Relationship between penitence and indulgences. The practice of indulgences, which involves not only the doctrine of Christ's infinite merits, but also that of the communion of the saints, reminds us "how closely we are united to each other in Christ ... and how the supernatural life of each can help others." (18-19, Paul VI, Apostolic Constitution Indulgentiarum Doctrina (1 January 1967), Norms, No. 1: AAS 59, 1967).

Relationship between baptism, Eucharist, and marriage. Baptism, the entry into the People of God, is a nuptial mystery; it is so to speak the nuptial bath which precedes the wedding feast, the Eucharist." (85)

The Eucharist inexhaustibly strengthens the indissoluble unity and love of every Christian marriage. By the power of the sacrament, the marriage bond is intrinsically linked to the eucharistic unity of Christ the Bridegroom and his Bride, the Church (27, cf. Eph 5:31-32).

On divorce and remarriage. The Synod of Bishops confirmed the Church's practice, based on Sacred Scripture (cf. Mk 10:2- 12), of not admitting the divorced and remarried to the sacraments, since their state and their condition of life objectively contradict the loving union of Christ and the Church signified and made present in the Eucharist. Yet the divorced and remarried continue to belong to the Church, which accompanies them with special concern and encourages them to live as fully as possible the Christian life through regular participation at Mass, albeit without receiving communion, listening to the word of God, eucharistic adoration, prayer, participation in the life of the community, honest dialogue with a priest or spiritual director, dedication to the life of charity, works of penance, and commitment to the education of their children. (29)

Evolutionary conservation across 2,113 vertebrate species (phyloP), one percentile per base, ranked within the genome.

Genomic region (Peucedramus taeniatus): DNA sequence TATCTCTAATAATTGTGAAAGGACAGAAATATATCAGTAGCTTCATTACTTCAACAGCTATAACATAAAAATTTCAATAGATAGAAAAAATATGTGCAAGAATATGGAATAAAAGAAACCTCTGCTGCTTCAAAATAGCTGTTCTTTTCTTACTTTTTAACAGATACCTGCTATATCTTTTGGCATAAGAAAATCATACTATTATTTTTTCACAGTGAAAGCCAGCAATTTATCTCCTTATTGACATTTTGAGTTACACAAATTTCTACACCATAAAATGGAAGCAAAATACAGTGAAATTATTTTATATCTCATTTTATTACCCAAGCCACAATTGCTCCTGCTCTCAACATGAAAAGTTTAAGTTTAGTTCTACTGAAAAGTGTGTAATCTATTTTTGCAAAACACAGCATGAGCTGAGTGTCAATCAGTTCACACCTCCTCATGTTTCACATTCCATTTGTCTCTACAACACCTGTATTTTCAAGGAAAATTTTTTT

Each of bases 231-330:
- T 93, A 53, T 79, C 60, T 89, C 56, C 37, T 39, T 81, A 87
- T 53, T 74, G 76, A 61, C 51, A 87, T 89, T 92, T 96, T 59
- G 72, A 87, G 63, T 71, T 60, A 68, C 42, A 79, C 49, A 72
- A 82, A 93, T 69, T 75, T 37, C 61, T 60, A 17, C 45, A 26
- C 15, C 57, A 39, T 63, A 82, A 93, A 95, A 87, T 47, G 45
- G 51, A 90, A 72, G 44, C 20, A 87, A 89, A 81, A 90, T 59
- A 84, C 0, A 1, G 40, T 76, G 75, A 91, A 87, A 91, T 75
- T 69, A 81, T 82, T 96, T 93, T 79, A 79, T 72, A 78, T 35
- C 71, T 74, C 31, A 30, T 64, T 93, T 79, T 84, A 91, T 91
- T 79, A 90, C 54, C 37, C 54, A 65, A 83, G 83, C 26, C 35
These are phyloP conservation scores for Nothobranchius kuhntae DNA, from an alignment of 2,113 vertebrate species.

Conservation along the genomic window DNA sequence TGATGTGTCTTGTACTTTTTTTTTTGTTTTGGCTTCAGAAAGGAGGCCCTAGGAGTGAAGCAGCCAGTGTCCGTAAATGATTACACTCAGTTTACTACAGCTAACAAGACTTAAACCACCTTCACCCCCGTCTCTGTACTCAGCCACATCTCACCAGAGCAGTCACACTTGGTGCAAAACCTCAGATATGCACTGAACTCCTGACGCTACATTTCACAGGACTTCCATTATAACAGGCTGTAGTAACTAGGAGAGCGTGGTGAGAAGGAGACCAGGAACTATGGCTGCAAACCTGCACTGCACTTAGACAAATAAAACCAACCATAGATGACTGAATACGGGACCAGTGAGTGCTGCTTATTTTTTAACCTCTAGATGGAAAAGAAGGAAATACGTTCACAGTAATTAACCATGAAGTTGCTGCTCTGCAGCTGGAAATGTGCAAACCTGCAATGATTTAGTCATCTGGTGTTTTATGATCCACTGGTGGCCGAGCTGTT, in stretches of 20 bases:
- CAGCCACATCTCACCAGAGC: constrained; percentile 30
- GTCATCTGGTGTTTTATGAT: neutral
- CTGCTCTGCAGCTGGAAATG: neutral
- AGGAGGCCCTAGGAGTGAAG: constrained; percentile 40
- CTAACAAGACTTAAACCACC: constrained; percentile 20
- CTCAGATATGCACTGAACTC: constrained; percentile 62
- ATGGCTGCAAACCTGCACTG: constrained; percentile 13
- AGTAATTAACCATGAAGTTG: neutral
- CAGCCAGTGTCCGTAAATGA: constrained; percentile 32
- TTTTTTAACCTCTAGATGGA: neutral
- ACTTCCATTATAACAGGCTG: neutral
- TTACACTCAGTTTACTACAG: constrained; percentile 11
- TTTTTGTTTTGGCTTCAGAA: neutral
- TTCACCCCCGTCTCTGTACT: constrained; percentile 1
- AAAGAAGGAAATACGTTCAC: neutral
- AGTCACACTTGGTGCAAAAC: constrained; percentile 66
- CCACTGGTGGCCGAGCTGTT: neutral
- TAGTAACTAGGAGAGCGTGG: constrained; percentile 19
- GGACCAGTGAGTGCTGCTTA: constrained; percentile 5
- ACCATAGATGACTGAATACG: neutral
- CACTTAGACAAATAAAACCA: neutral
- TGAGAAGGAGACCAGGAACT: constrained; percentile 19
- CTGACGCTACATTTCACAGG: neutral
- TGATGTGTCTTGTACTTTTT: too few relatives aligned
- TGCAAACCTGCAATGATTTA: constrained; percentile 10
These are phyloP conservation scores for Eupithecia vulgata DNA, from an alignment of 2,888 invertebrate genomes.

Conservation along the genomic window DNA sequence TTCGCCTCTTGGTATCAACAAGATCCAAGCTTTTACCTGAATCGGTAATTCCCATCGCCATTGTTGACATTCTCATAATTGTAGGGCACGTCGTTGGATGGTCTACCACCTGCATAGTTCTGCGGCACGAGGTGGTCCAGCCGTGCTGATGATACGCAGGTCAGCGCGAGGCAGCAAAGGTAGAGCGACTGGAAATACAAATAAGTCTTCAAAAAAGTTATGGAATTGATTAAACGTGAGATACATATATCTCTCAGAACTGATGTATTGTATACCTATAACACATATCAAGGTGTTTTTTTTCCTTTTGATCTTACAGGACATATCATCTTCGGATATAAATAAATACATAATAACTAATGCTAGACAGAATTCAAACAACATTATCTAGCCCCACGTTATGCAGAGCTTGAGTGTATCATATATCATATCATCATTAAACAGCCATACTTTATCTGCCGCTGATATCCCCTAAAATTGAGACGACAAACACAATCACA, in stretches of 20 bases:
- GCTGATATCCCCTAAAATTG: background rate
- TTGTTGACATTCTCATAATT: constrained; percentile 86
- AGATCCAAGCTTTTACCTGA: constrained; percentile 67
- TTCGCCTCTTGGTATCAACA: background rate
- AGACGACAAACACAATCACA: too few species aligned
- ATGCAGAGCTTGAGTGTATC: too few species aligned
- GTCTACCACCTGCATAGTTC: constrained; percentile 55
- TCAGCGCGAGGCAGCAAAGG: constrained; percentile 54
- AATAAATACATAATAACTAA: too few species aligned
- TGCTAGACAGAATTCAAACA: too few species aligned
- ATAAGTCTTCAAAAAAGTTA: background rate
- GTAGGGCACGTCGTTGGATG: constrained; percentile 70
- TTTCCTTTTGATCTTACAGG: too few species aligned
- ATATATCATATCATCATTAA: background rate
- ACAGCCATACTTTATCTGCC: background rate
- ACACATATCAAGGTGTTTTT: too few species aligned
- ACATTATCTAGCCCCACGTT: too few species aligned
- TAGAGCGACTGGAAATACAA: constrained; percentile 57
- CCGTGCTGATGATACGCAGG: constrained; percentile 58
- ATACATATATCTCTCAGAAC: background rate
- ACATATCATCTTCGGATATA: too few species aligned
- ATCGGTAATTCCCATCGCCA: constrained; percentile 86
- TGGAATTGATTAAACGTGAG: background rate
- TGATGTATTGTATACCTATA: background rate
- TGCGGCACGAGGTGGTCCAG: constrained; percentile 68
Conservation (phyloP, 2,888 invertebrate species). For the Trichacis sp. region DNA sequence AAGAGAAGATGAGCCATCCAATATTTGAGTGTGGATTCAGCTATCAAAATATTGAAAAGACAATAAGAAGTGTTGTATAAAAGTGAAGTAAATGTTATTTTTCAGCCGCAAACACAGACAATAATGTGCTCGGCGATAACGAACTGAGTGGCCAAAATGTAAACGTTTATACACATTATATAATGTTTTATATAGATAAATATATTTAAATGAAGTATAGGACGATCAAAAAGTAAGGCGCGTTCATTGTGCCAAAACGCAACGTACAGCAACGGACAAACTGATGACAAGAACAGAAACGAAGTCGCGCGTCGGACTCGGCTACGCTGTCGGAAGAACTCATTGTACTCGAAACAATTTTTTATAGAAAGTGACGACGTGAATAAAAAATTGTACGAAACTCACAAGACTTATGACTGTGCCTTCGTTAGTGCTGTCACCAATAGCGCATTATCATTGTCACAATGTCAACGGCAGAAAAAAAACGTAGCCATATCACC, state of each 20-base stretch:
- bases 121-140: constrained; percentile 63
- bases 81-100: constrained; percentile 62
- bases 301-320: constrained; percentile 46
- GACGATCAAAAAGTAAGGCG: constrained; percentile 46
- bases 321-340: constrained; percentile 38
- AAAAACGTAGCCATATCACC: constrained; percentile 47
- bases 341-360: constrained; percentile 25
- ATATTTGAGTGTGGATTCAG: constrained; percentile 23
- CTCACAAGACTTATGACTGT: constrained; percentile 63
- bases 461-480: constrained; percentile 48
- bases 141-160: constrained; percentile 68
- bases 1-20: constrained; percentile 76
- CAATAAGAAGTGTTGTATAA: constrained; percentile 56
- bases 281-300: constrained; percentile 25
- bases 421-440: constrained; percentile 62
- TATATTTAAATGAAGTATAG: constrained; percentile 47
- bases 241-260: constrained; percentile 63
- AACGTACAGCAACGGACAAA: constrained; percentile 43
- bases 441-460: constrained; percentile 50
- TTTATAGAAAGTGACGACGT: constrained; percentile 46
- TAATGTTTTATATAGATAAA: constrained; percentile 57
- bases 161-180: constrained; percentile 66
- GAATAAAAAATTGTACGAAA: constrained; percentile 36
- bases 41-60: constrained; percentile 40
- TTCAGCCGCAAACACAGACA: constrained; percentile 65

Saturday, March 10, 2007

And now ... MAGAZINE queries!

Now … For those of you who would like to know how to write a good Canticle query letter...

The other day I received this query via e-mail that was so good, I just had to share it with the group (with the author’s permission, of course ... Thanks, Katy!). I was so inspired that I not only asked her to write about St. Edith for the August/September issue … I also asked her to adapt one of her three writing samples for an upcoming issue!

What makes this such a good letter? Well, for starters she incorporated many of the points I included in my “Seven Second Test” post: She demonstrated a familiarity with Canticle (and had read the writer’s guidelines and theme list as well as the blog, and knew the magazine well enough to understand our devotion to Edith Stein). She listed and supported her credentials, gave me ALL her contact information (address, phone, e-mail), gave me several angles from which to choose – and promised to have it all on my desk by the time my deadline rolled around. WOW!